Paris (Brussels Morning) With healthcare facilities struggling under the pressure of caring for corona patients, the French government and President Emmanuel Macron under attack for their handling of the pandemic and their response to the scourge of Islamist attacks, France is facing an unprecedented situation arising from simultaneous crises.
The Islamist attacks pose a threat to national security and the political landscape has suddenly become treacherous to navigate for Macrlon, once so popular but now increasingly vilified abroad as angry protests in the Muslim world continue to challenge France diplomatically, commercially and at street level. Following the terrorist attacks, the French national security alert remains at maximum level as the row over whether satire in the name of freedom of expression should be allowed to mock the Prophet Muhammad gathers momentum and spreads as typified by the worsening diplomatic row between France and Turkey. Meanwhile, as the country entered a second full lockdown on 30 October, the public is divided over the impact of the new lockdown measures on small businesses across the territory, as well as over questions of Islamophobia and the French Muslim community.
Under imminent threat
A series of terrorist attacks have left the country distraught in recent days, while the protests and calls to boycotting France and French goods abroad have unleashed a sense of tension nationwide and put the authorities on maximum alert. The attacks were mainly linked to the row over cartoons of Prophet Muhammad published and re-published by Charlie Hebdo, the satirical magazine that was the target of deadly terrorist attacks in January 2015. Considered highly insulting to the Muslim culture which strictly prohibits any depiction of Allah or the Prophet Muhammad, the issue has led to a polarising debate over questions relating to Islam in France and have raised the threat level of potential retaliatory terrorist attacks as extremist groups linked to Al-Qaeda or the Islamic State have called for further attacks on French targets.
According to analysis by France24, the threat consists more of individual actions against targets like churches rather than coordinated attacks. The French authorities are alarmed by a rise in online hate crime and intelligence services have placed the country on a state of maximum alert, with social media monitoring intensified in order to pre-empt any similar targeting. The authorities are also closely monitoring a number of associations and NGOs suspected of maintaining links with Islamist radicals. Last week, the NGO BarakaCity was dissolved by the Council of Ministers and dozens more are under close surveillance.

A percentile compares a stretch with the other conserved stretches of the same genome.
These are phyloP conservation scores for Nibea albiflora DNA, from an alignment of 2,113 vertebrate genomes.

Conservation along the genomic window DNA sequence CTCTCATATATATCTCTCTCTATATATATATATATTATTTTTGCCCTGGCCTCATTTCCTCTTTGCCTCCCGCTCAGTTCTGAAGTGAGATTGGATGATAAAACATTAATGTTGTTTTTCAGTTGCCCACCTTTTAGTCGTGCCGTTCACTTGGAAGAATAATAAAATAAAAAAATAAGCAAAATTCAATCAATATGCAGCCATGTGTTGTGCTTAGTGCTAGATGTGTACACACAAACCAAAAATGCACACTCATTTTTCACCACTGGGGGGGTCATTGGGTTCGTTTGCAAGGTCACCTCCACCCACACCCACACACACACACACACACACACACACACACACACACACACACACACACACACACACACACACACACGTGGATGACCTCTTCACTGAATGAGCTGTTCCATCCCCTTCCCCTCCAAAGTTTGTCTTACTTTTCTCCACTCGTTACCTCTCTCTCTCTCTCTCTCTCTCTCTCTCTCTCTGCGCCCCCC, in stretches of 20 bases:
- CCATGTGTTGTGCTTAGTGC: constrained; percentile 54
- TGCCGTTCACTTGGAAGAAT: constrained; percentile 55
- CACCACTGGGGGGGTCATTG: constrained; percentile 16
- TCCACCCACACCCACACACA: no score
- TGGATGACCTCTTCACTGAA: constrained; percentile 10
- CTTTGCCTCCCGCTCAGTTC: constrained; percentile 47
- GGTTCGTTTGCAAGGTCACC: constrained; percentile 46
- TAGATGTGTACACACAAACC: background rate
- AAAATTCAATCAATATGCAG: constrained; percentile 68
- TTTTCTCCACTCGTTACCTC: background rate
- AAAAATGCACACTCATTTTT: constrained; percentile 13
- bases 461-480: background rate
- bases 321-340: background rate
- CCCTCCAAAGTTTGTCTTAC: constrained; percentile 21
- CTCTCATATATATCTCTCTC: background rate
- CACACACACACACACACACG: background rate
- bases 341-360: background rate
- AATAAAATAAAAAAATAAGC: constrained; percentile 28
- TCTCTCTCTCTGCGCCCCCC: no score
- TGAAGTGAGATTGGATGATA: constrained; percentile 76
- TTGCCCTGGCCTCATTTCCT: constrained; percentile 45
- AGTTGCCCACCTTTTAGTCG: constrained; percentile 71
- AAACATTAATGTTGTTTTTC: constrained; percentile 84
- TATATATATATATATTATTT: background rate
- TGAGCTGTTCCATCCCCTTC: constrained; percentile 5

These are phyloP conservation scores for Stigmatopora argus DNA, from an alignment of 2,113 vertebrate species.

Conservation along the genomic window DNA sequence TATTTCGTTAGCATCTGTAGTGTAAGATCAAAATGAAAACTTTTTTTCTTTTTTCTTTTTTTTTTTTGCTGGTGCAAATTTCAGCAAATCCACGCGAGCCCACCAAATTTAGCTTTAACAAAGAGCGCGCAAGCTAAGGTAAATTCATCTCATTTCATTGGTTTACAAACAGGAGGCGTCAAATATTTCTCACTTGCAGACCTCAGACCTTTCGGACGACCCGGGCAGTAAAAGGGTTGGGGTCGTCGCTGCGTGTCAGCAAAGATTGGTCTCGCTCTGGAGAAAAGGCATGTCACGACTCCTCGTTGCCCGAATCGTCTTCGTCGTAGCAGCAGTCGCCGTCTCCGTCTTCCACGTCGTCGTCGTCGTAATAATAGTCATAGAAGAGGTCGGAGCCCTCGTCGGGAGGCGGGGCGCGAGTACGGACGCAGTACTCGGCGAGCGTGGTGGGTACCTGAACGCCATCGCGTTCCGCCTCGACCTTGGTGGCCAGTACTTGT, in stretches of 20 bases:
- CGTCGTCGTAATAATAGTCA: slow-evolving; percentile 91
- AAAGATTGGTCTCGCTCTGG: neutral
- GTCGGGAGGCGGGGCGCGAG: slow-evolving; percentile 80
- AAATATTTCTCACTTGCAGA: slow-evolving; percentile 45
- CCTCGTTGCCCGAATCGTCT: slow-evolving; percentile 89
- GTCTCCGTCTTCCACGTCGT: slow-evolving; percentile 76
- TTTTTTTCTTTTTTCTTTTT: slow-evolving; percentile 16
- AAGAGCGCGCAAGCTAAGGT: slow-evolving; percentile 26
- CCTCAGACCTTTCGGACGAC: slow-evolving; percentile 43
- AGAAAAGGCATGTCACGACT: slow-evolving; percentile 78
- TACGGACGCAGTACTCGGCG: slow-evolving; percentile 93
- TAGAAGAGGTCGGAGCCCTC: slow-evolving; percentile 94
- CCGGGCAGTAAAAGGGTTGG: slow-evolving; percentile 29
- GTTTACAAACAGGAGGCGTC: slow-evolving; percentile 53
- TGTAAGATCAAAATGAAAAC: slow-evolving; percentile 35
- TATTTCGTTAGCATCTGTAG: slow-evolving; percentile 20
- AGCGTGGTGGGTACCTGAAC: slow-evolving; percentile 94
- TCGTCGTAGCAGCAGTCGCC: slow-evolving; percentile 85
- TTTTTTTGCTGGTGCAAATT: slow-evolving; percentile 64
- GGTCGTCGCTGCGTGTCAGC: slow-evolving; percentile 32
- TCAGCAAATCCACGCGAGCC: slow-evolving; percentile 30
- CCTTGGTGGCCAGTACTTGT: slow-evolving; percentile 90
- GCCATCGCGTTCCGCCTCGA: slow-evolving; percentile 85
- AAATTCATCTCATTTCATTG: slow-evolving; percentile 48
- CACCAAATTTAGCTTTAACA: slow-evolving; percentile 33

At the same time, Emmanuel Macron stood up for the French values of freedom of expression, insisting that caricatures form a part of the core of these liberties. He added that Islam today finds itself in a “state of crisis”. While his words were intended to safeguard the values and unity of the French Republic, they also served to fuel a long-standing debate about the principle of a secular society and the country’s relation to its Muslim population.
Upsetting the Muslim world
The President’s comments reverberated across the Muslim world, with protests against France and calls for boycotting French products echoing throughout many Muslim capitals, clearly not the outcome Macron had intended his remarks to achieve, according to the Guardian. Turkey has taken a leading stance in condemning Macron’s posture, mainly through firebrand comments by President Recep Tayyip Erdogan, whose senior cabinet ministers have expressed their anger in similar harshly worded statements. This face-off only reflects a wider geopolitical showdown between the two countries, mainly regarding the Eastern Mediterranean and in the conflicts in Syria and Libya, as Middle East Eye points out. France’s Minister of the Interior Gerald Darmanin announced on Monday that the organisation “Grey Wolves”, an ultra-nationalist Turkish movement that has violently targeted Armenians in the country in recent weeks, will be disbarred.
Similar messages have been conveyed by the Pakistani Prime Minister, Imran Khan, while a social media message by former Malaysian Prime Minister Mahathir Mohamad calling on Muslims to “kill millions of French” was removed from both Twitter and Facebook after the uproar it caused.
Last week, Turkey’s President Erdogan was highly critical about the French publication of cartoons depicting the Prophet Muhammad, even going so far as to question President Macron’s sanity. A mini diplomatic crisis has since unfolded with France’s Ministry of Foreign Affairs recalling its ambassador from Ankara and accusing Turkey of exploiting the beheading of professor Samuel Paty and launching a slanderous and hateful campaign against France. Turkey expressed condolences over the church attack in Nice in which three people died, while France offered to send help following the deadly earthquake that struck the Turkish coast and the Greek islands last week. Defence Minister Jean-Yves Le Drian announced at the weekend that the French ambassador was to return to his post.